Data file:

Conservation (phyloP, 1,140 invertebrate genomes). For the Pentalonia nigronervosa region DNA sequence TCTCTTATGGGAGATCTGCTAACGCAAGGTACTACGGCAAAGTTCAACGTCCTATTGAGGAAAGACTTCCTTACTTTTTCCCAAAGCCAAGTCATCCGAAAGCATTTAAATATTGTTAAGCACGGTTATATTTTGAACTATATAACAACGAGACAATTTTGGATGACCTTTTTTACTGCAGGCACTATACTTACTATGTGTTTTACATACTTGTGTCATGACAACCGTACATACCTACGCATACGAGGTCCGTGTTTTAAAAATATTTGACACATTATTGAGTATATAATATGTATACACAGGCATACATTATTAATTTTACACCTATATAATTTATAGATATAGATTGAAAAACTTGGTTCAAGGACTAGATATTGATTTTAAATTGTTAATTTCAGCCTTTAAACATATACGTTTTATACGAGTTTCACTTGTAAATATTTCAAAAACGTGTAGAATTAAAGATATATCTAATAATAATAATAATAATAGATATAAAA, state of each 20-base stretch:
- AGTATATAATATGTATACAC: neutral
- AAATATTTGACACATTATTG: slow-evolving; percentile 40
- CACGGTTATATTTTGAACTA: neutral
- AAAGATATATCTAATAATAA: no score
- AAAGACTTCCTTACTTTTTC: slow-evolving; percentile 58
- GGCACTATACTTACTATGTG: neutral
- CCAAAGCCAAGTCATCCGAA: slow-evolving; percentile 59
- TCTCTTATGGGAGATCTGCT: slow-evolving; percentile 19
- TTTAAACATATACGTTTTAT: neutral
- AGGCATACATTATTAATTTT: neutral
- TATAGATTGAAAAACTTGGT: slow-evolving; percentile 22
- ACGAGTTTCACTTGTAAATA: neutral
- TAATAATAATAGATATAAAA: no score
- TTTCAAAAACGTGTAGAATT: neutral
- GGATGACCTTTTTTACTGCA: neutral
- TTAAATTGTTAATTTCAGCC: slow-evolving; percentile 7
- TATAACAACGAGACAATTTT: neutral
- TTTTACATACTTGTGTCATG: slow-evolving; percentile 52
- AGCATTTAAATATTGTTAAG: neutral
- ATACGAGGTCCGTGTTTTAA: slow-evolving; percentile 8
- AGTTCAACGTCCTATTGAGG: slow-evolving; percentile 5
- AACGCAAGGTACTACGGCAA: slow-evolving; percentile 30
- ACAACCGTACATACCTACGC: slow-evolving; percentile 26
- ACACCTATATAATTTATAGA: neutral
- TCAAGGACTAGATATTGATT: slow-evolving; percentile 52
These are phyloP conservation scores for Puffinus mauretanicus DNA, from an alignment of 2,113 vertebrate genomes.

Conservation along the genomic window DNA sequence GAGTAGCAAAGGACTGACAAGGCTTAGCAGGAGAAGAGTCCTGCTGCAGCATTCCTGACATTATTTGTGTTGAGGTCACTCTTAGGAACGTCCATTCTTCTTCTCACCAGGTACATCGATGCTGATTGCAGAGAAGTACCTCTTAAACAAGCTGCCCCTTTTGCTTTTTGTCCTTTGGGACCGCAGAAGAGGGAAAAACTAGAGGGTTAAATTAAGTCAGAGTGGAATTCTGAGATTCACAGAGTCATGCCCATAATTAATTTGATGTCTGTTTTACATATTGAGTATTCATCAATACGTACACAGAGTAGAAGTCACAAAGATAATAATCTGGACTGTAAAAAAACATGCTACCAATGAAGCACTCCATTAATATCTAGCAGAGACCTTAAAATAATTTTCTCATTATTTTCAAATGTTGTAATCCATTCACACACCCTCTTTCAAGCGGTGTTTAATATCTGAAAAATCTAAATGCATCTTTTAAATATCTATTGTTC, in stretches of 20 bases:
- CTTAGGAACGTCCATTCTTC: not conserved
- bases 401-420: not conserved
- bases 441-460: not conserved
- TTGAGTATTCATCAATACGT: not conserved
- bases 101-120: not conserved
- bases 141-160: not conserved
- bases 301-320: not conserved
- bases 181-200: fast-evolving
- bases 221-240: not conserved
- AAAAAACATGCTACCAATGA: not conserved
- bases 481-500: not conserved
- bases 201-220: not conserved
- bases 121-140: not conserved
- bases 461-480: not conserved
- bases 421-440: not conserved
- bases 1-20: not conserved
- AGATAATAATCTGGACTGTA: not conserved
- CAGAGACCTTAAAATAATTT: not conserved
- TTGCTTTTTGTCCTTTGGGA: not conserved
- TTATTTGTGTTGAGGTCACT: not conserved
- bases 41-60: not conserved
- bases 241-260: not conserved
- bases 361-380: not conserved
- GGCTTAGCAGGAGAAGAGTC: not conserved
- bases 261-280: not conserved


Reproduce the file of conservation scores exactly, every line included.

Conservation (phyloP, 1,140 invertebrate genomes). For the Pentalonia nigronervosa region DNA sequence TCTCTTATGGGAGATCTGCTAACGCAAGGTACTACGGCAAAGTTCAACGTCCTATTGAGGAAAGACTTCCTTACTTTTTCCCAAAGCCAAGTCATCCGAAAGCATTTAAATATTGTTAAGCACGGTTATATTTTGAACTATATAACAACGAGACAATTTTGGATGACCTTTTTTACTGCAGGCACTATACTTACTATGTGTTTTACATACTTGTGTCATGACAACCGTACATACCTACGCATACGAGGTCCGTGTTTTAAAAATATTTGACACATTATTGAGTATATAATATGTATACACAGGCATACATTATTAATTTTACACCTATATAATTTATAGATATAGATTGAAAAACTTGGTTCAAGGACTAGATATTGATTTTAAATTGTTAATTTCAGCCTTTAAACATATACGTTTTATACGAGTTTCACTTGTAAATATTTCAAAAACGTGTAGAATTAAAGATATATCTAATAATAATAATAATAATAGATATAAAA, state of each 20-base stretch:
- AGTATATAATATGTATACAC: neutral
- AAATATTTGACACATTATTG: slow-evolving; percentile 40
- CACGGTTATATTTTGAACTA: neutral
- AAAGATATATCTAATAATAA: no score
- AAAGACTTCCTTACTTTTTC: slow-evolving; percentile 58
- GGCACTATACTTACTATGTG: neutral
- CCAAAGCCAAGTCATCCGAA: slow-evolving; percentile 59
- TCTCTTATGGGAGATCTGCT: slow-evolving; percentile 19
- TTTAAACATATACGTTTTAT: neutral
- AGGCATACATTATTAATTTT: neutral
- TATAGATTGAAAAACTTGGT: slow-evolving; percentile 22
- ACGAGTTTCACTTGTAAATA: neutral
- TAATAATAATAGATATAAAA: no score
- TTTCAAAAACGTGTAGAATT: neutral
- GGATGACCTTTTTTACTGCA: neutral
- TTAAATTGTTAATTTCAGCC: slow-evolving; percentile 7
- TATAACAACGAGACAATTTT: neutral
- TTTTACATACTTGTGTCATG: slow-evolving; percentile 52
- AGCATTTAAATATTGTTAAG: neutral
- ATACGAGGTCCGTGTTTTAA: slow-evolving; percentile 8
- AGTTCAACGTCCTATTGAGG: slow-evolving; percentile 5
- AACGCAAGGTACTACGGCAA: slow-evolving; percentile 30
- ACAACCGTACATACCTACGC: slow-evolving; percentile 26
- ACACCTATATAATTTATAGA: neutral
- TCAAGGACTAGATATTGATT: slow-evolving; percentile 52
These are phyloP conservation scores for Puffinus mauretanicus DNA, from an alignment of 2,113 vertebrate genomes.

Conservation along the genomic window DNA sequence GAGTAGCAAAGGACTGACAAGGCTTAGCAGGAGAAGAGTCCTGCTGCAGCATTCCTGACATTATTTGTGTTGAGGTCACTCTTAGGAACGTCCATTCTTCTTCTCACCAGGTACATCGATGCTGATTGCAGAGAAGTACCTCTTAAACAAGCTGCCCCTTTTGCTTTTTGTCCTTTGGGACCGCAGAAGAGGGAAAAACTAGAGGGTTAAATTAAGTCAGAGTGGAATTCTGAGATTCACAGAGTCATGCCCATAATTAATTTGATGTCTGTTTTACATATTGAGTATTCATCAATACGTACACAGAGTAGAAGTCACAAAGATAATAATCTGGACTGTAAAAAAACATGCTACCAATGAAGCACTCCATTAATATCTAGCAGAGACCTTAAAATAATTTTCTCATTATTTTCAAATGTTGTAATCCATTCACACACCCTCTTTCAAGCGGTGTTTAATATCTGAAAAATCTAAATGCATCTTTTAAATATCTATTGTTC, in stretches of 20 bases:
- CTTAGGAACGTCCATTCTTC: not conserved
- bases 401-420: not conserved
- bases 441-460: not conserved
- TTGAGTATTCATCAATACGT: not conserved
- bases 101-120: not conserved
- bases 141-160: not conserved
- bases 301-320: not conserved
- bases 181-200: fast-evolving
- bases 221-240: not conserved
- AAAAAACATGCTACCAATGA: not conserved
- bases 481-500: not conserved
- bases 201-220: not conserved
- bases 121-140: not conserved
- bases 461-480: not conserved
- bases 421-440: not conserved
- bases 1-20: not conserved
- AGATAATAATCTGGACTGTA: not conserved
- CAGAGACCTTAAAATAATTT: not conserved
- TTGCTTTTTGTCCTTTGGGA: not conserved
- TTATTTGTGTTGAGGTCACT: not conserved
- bases 41-60: not conserved
- bases 241-260: not conserved
- bases 361-380: not conserved
- GGCTTAGCAGGAGAAGAGTC: not conserved
- bases 261-280: not conserved